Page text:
Policy issues related to renewable hydrogen and electrofuels
Is use of renewable hydrogen in the public interest? If so, how?
Producing clean fuels from renewable electricity serves multiple public interests:
- Other than electricity for battery electric vehicles, the Northwest imports all of its fuels from outside the region- producing them locally-
- Keeps the huge flow of money going out of the region now here, and
- Increases the resiliency of the Northwest energy economy by reducing reliance on imports from outside the region.
- Reduces the severe impact health costs from internal combustion engines that by some estimates are roughly the same as the cost of the fuels on a dollars per gallon basis. Hydrogen transportation has zero emissions other than clean water.
- Puts the region on a path to not only 100% carbon emission-free electric generation, but decarbonizing parts of the energy economy that may not be easily electrified otherwise.
What are the key public policy issues for renewable hydrogen? Are there policies that currently impede renewable hydrogen development? Are there key policies that could expedite the creation of a renewable hydrogen industry? Are there state or even local initiatives that could accelerate development?
Policy support as of early 2021 is relatively meager as renewable hydrogen infrastructure is not eligible for production or investment tax credits. Crucially important decarbonization targets have not yet been established that would highlight renewable hydrogen as the least cost alternative to decarbonize many sectors. Electrification mandates for example zero emission vehicle mandates) often overlook hydrogen-fueled vehicles altogether.
Key policies for supporting the industry include:
- Binding decarbonization policies.
- Carbon emission caps or carbon taxes.
- Low carbon transportation fuel standards.
- Low carbon gas pipeline standards.
- Low carbon power plant fuel standards.
- Requiring transportation electrification plans to include hydrogen vehicles
- Production and/or investment tax credits for producing, transporting, and distributing renewable hydrogen.
- Hydrogen vehicle fueling infrastructure commitments.
- Ready access for dispatchable loads to the wholesale market place and discounted retail electricity tariffs that properly reflect the value of dispatchable loads to grid operations.
- Allowing large dispatchable loads to participate in energy imbalance and day ahead power markets.
Have there been policy successes internationally in launching renewable hydrogen industries?
The leaders in hydrogen from electricity have tended to be the leaders in renewable electricity (perhaps with the US being a notable exception), due to the connectedness of surplus renewable electricity and the economic incentive to use the electricity. The main policy driver has been reduction in carbon emissions. British Columbia has been looking hard at using its renewable electricity to create hydrogen for export and its newly adopted renewable gas standard (including hydrogen) for its pipeline gas is expected by some to provide a comparatively large market for renewable hydrogen there.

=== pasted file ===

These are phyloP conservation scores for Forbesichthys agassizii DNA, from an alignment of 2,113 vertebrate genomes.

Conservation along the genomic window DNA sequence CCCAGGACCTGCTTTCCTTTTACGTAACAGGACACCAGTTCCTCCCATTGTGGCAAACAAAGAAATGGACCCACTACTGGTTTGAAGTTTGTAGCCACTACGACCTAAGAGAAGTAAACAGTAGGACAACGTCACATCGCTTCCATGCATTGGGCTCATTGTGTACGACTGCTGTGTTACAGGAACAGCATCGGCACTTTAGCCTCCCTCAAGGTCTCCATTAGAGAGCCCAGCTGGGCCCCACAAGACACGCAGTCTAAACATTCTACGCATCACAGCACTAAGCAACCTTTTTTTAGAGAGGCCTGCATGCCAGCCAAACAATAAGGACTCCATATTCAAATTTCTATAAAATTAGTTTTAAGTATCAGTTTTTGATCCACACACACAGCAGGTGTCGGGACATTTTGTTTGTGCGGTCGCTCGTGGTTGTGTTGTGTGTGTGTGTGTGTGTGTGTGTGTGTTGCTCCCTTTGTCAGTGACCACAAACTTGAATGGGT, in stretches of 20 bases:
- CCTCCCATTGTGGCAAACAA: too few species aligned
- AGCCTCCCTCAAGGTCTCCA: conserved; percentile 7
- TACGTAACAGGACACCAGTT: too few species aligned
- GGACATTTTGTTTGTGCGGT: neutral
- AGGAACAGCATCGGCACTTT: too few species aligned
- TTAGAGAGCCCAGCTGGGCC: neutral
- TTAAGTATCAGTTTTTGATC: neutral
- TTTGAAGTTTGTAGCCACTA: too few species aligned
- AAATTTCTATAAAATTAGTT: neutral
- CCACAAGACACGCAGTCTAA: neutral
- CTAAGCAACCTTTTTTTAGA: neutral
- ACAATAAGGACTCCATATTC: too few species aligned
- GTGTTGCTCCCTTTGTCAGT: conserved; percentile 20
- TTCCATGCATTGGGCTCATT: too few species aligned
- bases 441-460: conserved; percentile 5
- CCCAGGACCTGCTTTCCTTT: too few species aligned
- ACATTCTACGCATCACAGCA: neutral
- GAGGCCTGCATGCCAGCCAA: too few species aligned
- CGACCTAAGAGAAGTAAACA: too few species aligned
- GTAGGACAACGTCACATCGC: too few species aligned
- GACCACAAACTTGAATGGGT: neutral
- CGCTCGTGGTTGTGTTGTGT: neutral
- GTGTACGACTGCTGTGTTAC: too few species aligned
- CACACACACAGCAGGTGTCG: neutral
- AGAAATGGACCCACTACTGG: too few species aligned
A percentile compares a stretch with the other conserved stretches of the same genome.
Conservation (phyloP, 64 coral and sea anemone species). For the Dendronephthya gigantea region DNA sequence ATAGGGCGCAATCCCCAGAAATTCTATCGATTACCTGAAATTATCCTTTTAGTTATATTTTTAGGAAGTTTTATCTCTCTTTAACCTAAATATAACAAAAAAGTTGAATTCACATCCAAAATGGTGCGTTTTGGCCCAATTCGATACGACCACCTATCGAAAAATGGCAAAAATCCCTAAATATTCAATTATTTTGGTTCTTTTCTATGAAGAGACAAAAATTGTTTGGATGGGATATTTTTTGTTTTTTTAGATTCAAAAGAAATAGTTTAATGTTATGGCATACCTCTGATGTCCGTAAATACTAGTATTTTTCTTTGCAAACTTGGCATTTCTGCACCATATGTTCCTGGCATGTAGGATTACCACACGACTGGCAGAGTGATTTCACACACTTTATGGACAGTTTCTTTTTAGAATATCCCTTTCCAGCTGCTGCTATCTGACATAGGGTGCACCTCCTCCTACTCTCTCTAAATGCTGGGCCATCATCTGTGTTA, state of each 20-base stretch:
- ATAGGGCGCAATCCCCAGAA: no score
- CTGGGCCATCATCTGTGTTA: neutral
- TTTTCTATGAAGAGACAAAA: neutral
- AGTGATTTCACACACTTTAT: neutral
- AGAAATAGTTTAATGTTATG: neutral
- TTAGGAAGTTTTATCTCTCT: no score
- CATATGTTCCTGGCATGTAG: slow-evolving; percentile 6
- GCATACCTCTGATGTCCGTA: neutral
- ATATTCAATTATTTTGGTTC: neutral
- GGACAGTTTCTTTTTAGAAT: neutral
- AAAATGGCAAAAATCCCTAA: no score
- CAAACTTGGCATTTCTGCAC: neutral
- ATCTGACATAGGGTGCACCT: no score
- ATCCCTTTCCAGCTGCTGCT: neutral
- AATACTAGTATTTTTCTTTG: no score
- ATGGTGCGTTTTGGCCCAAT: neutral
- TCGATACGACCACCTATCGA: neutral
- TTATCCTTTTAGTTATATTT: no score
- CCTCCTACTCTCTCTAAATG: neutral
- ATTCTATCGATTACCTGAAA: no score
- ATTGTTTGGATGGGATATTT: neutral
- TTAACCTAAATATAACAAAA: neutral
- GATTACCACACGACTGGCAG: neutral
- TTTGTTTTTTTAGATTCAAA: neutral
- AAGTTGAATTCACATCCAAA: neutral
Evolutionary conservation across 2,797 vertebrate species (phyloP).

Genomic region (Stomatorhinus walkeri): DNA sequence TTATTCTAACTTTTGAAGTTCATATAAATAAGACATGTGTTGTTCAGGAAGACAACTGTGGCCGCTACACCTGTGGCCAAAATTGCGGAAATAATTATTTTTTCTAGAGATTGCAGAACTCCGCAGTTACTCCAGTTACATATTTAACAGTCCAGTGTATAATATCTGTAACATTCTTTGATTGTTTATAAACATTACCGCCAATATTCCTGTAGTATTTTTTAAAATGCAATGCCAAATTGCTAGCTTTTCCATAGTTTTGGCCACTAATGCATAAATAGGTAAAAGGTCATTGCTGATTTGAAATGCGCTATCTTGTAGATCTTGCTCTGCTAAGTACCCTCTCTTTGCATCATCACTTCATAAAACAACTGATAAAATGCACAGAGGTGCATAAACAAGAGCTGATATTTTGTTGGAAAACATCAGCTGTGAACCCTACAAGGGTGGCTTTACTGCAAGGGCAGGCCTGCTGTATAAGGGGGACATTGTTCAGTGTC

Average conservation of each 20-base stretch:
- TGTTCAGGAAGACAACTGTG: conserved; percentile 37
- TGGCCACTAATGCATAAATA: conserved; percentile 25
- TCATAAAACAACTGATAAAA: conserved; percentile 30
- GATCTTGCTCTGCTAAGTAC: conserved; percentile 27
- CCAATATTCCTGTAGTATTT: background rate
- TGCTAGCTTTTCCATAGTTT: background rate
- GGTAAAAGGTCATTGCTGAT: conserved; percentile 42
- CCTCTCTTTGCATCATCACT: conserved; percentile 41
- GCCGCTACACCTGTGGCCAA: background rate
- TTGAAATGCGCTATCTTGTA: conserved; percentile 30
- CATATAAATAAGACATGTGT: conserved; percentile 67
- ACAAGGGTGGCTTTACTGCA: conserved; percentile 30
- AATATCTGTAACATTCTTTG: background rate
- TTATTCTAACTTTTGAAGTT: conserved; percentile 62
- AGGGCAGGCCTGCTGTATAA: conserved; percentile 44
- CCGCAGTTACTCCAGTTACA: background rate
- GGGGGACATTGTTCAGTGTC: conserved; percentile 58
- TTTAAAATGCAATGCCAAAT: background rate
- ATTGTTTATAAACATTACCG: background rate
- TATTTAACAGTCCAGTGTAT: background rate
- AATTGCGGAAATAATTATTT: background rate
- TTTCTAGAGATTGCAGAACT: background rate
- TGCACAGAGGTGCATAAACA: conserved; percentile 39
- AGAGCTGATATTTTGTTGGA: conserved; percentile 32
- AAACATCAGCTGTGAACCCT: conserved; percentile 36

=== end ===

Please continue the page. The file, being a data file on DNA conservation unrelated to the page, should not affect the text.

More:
Commitments to meeting carbon emission reduction targets in Europe and Asia have resulted in plans to invest tens of billions of dollars in green hydrogen production. These pledges are likely the reason that major electrolyzer manufacturers are being bought up by large corporations and announcing major manufacturing capability expansions.
Renewable portfolio standards (RPS) have been effective in driving the deployment of renewable electricity in many US states. Is there international experience in using of renewable portfolio standards for gas or similar policy tools, like feed-in tariffs to jump-start a renewable hydrogen industry?
The most dramatic international actions have been announced plans for hydrogen infrastructure spending. British Columbia has adopted a renewable gas standard (including hydrogen) that appears to have the potential to spur development of renewable hydrogen there.
What current policies are in place at the US federal level to incentivize renewable hydrogen development?
The federal response to renewable hydrogen has mainly centered on research and development of new technologies. Given how far and fast we need to act to meet the 2030 IPCC carbon emission reduction targets, it is unlikely that research and development of new technologies will be at scales large enough to help significantly by 2030. The US needs infrastructure development policies—for example, a “hydrogen highway” plan and funding. National carbon intensity standards for vehicles and pipeline gas. The one policy that does exist in some form is federal money for low emission buses, that could be structured to be more friendly to hydrogen bus fleets.
Would (or does) carbon pricing help expedite renewable hydrogen deployment?
Would and, to some extent does in the form of the low carbon fuel standard legislation for vehicles.